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Guest Post: Why Does My Circuit Breaker Keep Tripping?

Posted by Ken Flournoy on Jul 6, 2016 8:00:00 AM

We here at Ken's Plumbing can keep your toilets flushing, drains flowing, and water heater hot, but we aren't much help when it comes to the electrical problems you may encounter. To help you understand one of the most common electrical problems faced by a home or business, enjoy this guest article from our sister company Hot Wire Electric in Greenville, South Carolina.

Circuit BreakerYou probably don't think of your breaker box too often, but right now your circuit breaker is tucked away in your home protecting all of your circuits and wiring from overworking, overheating, and starting a fire.

You see, your breaker box acts as the hub for all of your circuits and is designed to "trip" and turn individual circuits off if they become overloaded. One trip is usually no cause for concern, but constant tripping is your breaker box's call for help.

In this article, we walk you through how to reset a tripped circuit, and help you identify the cause of a serial tripper:

Your Circuit Breaker

How to Reset a Circuit Breaker

Resetting your tripped circuit is easy! Just head over to your breaker box and find the tripped circuit (it'll be the one that's neither on nor off). Moved the tripped circuit to the off position, wait a moment, then move it back to the on position. This should restore your power, but, if it doesn't, give it one more try before taking further action.

If Resetting Doesn't Help

If you've tried resetting your circuit breaker twice and are still without power, it's time to determine the cause:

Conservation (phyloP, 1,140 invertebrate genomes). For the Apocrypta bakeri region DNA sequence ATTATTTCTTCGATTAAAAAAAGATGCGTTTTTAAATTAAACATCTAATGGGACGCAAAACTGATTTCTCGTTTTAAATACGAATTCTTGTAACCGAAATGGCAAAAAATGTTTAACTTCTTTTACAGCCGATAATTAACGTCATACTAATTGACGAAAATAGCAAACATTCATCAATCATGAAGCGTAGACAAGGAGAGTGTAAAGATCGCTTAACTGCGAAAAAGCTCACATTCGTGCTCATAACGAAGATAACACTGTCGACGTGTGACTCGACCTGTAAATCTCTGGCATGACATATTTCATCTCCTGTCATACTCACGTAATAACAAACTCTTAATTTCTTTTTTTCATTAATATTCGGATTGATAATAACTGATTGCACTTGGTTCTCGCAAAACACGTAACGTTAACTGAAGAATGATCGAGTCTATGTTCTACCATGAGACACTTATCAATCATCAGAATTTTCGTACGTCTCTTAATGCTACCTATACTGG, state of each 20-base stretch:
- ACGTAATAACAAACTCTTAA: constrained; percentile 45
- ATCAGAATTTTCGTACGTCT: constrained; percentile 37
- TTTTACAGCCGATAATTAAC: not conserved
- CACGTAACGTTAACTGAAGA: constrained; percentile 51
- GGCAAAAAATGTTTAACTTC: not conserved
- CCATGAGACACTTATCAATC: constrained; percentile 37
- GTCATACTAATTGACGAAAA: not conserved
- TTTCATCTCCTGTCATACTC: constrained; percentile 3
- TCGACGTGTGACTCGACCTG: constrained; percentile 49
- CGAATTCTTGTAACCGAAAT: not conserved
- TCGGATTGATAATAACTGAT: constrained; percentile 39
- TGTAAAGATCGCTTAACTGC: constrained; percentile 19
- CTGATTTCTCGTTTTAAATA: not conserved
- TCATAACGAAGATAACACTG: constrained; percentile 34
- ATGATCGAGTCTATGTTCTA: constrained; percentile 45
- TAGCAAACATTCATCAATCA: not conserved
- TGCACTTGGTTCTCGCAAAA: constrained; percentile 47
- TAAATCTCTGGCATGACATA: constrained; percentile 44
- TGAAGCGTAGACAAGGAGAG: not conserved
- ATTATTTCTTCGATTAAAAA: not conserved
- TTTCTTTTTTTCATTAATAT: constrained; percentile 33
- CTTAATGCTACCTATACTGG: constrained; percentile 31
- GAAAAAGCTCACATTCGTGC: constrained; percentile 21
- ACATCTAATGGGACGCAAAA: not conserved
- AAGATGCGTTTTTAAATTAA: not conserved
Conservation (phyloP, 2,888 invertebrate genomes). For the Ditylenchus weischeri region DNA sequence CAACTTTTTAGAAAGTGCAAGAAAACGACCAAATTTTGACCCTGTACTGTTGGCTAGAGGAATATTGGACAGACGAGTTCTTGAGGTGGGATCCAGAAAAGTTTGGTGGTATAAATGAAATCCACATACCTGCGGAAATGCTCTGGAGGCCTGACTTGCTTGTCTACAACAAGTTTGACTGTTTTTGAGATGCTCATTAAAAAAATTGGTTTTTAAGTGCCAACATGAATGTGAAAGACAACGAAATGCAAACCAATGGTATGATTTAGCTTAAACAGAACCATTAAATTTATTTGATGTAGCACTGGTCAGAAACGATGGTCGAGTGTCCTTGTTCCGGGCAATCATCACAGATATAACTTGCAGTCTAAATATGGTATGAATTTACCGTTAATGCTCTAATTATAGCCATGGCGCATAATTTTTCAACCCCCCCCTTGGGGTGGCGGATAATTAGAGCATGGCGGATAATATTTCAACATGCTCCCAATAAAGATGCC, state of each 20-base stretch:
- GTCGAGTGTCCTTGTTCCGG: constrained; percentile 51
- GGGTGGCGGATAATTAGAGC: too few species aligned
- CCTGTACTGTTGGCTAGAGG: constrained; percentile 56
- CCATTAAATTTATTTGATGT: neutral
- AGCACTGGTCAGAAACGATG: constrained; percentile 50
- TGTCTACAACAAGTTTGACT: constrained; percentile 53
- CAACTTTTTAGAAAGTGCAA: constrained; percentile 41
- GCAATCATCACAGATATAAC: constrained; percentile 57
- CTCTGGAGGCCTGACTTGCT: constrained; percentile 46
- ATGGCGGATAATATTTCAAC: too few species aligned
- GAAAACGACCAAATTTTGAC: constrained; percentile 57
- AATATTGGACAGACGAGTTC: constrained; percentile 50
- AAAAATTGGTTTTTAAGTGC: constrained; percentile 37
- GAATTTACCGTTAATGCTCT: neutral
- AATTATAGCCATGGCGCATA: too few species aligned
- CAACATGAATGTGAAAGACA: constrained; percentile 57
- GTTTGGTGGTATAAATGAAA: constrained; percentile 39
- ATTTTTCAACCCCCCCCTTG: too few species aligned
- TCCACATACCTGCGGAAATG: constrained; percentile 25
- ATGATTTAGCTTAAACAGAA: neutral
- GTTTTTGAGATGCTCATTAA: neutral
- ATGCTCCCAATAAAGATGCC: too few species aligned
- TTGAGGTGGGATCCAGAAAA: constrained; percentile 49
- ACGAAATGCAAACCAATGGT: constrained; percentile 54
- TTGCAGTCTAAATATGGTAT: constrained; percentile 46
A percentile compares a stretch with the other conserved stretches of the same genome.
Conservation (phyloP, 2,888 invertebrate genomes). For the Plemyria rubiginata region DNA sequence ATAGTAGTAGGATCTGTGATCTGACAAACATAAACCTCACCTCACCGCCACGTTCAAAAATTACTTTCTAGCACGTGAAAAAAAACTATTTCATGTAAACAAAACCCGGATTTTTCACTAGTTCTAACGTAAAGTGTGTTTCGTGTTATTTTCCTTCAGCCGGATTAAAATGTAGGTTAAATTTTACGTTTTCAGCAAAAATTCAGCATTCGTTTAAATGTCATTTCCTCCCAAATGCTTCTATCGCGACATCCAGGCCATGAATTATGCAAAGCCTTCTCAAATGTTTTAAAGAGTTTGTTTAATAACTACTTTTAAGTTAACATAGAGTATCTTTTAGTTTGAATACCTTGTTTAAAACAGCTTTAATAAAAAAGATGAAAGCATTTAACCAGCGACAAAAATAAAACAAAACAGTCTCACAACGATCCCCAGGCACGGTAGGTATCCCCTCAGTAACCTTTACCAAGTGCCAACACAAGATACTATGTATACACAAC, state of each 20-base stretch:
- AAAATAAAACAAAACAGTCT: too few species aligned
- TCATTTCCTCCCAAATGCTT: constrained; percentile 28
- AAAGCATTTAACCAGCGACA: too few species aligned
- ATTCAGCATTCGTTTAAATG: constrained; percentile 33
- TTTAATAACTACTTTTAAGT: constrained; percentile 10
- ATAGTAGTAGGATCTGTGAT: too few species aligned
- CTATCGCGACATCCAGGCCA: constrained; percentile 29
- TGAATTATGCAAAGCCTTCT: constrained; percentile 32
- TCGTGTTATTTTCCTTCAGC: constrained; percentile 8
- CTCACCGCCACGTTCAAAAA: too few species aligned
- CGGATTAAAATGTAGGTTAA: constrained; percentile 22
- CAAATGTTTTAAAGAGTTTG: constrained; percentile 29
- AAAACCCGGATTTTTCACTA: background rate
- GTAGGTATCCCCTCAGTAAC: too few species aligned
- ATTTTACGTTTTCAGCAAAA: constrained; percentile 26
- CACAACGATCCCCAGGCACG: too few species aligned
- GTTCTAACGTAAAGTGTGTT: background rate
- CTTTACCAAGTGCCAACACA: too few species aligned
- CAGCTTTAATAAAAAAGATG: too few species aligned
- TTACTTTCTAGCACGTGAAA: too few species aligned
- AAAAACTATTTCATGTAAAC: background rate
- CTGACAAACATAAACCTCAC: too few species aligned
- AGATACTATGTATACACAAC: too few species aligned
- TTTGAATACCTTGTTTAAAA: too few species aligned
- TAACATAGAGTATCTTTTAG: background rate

1. You may have an overloaded circuit: A circuit will overload when there's more electrical energy flowing through it than it is meant to handle. To offload some of the electrical stress, try redistributing the power to your other circuits. For example, if you have your refrigerator, washing machine, dryer, and dishwasher all connected to the same circuit, try moving your washing machine and dryer to a different circuit to lighten the load. While you're poking around in there, be sure to tighten any connections that appear to be loose.
  2. You may have shorted a circuit: A short circuit means there's something wrong with your wiring, which can be hard for you to identify without relying on a licensed electrician for help. And trust us, you definitely want to call a professional because each and every single wire, plug, and outlet connected to the circuit will need to be inspected for burns, cracks, or broken insulation — a dangerous and tedious job you don't need to take on by yourself.
  3. You may have a ground fault: Another wiring issue, ground faults occur when your wires come into contact with the ground wire or even with the metal of an outlet box. Lightly rearranging your wires so that they aren't touching anything should fix the problem, but, again, this is a job you should leave to the pros.

If you'd like a little extra peace of mind regarding the electrical integrity of your home or business, consider joining Hot Wire Electric's Diamond Club. With membership to our Diamond Club, not only will we put your household at the top of our service schedule whenever you need help, but we'll also perform yearly electrical check ups to make sure that we catch the little problems before they turn into big ones.

Electrical work is something you should never "DIY." Whether it's your home or your business that needs some work done, call Hot Wire Electric at (864) 679-4444 or click the banner below to schedule service online. Let us be the answer to all your electrical needs in Greenville, SC and the surrounding Upstate!

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Topics: Electrical